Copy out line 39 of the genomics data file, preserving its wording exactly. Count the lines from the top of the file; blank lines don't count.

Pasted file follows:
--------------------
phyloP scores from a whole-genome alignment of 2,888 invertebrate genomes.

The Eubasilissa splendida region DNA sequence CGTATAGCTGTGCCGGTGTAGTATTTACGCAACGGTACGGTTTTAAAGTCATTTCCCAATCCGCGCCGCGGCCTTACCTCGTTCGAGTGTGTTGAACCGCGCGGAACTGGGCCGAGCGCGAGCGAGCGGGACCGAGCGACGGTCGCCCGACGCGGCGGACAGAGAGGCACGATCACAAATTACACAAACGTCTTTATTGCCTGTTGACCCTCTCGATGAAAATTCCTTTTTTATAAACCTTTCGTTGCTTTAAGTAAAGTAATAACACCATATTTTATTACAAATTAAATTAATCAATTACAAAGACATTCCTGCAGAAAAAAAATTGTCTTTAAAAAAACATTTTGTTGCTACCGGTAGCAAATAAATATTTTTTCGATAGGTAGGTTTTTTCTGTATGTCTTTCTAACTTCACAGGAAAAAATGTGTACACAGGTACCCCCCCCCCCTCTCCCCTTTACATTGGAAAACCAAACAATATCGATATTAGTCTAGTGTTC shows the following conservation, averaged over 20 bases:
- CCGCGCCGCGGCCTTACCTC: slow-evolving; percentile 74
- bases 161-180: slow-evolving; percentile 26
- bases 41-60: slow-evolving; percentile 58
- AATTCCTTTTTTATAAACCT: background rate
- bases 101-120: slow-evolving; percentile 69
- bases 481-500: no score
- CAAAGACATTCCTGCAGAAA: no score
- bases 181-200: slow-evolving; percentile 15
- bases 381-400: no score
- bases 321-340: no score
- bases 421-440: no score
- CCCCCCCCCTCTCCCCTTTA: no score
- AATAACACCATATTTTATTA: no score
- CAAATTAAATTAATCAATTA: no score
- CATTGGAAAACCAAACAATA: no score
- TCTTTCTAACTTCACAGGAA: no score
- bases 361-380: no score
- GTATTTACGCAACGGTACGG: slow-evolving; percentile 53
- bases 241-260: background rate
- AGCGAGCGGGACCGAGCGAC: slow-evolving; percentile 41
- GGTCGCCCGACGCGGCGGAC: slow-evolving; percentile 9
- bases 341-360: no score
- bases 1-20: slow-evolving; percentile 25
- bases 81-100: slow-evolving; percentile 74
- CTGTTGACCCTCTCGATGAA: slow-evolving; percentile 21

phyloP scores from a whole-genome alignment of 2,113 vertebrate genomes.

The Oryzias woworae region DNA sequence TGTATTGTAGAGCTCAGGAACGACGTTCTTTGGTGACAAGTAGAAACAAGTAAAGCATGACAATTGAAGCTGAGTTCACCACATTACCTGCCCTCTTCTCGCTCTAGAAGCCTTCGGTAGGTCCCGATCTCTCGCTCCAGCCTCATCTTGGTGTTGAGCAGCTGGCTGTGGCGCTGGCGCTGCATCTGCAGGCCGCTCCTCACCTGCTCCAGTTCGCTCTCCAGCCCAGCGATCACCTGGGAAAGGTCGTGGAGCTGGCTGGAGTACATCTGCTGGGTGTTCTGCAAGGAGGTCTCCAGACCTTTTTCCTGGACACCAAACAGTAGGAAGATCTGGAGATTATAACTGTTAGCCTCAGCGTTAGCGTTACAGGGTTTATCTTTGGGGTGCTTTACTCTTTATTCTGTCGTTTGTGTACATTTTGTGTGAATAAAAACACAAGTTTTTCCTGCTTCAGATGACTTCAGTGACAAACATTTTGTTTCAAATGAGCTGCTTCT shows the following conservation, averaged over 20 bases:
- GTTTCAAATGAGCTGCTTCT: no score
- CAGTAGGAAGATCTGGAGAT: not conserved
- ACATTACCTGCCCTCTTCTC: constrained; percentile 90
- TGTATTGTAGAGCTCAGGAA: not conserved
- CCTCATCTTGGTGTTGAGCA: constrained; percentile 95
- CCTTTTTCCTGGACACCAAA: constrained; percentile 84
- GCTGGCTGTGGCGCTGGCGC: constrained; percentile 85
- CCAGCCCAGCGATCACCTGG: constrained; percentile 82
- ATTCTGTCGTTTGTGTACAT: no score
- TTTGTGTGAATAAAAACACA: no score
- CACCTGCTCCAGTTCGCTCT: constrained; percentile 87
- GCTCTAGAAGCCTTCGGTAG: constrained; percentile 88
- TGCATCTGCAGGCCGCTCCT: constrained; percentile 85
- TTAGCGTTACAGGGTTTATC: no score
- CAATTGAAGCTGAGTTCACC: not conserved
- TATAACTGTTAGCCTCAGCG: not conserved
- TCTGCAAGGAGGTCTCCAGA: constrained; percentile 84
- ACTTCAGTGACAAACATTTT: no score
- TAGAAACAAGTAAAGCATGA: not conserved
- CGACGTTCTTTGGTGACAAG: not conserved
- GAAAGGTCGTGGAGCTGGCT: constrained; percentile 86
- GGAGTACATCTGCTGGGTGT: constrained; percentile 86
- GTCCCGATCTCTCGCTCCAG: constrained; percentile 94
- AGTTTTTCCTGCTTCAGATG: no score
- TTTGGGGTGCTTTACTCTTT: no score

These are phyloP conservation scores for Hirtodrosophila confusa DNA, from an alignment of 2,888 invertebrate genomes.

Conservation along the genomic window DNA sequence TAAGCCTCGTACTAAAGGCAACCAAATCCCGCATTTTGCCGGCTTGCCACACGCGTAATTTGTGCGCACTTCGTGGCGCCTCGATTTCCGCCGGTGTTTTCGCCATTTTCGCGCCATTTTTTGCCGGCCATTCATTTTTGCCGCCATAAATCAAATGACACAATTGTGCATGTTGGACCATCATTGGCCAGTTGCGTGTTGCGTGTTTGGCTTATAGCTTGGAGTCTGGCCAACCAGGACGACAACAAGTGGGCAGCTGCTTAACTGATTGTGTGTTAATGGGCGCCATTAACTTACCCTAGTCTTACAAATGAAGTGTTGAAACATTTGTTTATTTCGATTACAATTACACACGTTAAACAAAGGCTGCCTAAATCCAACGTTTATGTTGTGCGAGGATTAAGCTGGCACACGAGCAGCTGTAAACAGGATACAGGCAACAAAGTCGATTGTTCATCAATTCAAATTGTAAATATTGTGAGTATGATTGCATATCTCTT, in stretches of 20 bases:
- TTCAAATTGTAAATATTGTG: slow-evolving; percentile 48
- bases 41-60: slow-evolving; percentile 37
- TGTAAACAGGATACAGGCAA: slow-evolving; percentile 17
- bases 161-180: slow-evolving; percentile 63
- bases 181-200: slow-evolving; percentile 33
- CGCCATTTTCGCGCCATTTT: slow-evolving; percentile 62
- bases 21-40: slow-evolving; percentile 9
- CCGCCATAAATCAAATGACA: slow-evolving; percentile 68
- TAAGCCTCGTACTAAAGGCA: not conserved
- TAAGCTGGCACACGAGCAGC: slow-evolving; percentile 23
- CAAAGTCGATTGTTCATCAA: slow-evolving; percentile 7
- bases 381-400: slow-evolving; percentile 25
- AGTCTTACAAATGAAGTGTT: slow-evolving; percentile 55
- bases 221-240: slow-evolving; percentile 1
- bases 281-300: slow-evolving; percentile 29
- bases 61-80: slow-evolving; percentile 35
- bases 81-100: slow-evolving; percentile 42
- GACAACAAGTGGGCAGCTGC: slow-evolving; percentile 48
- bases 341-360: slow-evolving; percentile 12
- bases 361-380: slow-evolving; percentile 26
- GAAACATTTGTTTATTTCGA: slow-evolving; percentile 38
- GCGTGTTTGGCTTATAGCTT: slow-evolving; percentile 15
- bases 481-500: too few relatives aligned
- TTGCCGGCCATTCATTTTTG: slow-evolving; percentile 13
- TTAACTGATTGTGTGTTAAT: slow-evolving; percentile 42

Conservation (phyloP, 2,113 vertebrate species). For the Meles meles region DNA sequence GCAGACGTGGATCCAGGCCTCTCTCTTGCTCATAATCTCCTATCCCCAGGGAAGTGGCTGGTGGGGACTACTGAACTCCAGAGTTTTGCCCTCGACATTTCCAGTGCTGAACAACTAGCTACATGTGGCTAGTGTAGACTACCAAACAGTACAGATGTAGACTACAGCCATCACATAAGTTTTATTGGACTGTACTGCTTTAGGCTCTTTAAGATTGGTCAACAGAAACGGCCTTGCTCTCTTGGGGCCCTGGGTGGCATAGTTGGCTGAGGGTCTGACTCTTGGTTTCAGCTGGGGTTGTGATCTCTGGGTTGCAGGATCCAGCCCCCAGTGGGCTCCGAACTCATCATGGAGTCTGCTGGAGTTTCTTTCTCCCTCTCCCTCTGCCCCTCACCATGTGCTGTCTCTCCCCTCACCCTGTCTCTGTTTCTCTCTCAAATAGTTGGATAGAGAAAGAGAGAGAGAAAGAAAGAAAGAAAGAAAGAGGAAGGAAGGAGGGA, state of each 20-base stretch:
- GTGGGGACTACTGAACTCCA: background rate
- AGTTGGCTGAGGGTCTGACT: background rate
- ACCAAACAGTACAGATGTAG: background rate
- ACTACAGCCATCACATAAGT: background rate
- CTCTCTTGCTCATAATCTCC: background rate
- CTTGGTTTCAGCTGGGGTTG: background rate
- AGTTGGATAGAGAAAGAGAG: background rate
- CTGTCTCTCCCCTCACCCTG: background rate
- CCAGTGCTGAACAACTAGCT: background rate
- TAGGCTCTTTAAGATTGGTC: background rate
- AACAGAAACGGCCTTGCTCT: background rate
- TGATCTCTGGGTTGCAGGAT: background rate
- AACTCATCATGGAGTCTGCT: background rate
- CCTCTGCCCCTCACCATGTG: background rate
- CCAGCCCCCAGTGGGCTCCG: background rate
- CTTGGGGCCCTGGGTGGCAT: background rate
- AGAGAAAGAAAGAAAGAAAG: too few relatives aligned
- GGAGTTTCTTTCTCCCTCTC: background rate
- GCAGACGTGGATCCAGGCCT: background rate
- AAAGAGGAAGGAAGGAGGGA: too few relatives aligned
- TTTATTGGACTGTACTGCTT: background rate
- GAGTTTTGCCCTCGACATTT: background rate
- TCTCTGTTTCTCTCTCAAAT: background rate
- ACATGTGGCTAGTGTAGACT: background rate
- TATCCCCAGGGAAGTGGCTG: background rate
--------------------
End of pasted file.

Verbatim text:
- TTTGTGTGAATAAAAACACA: no score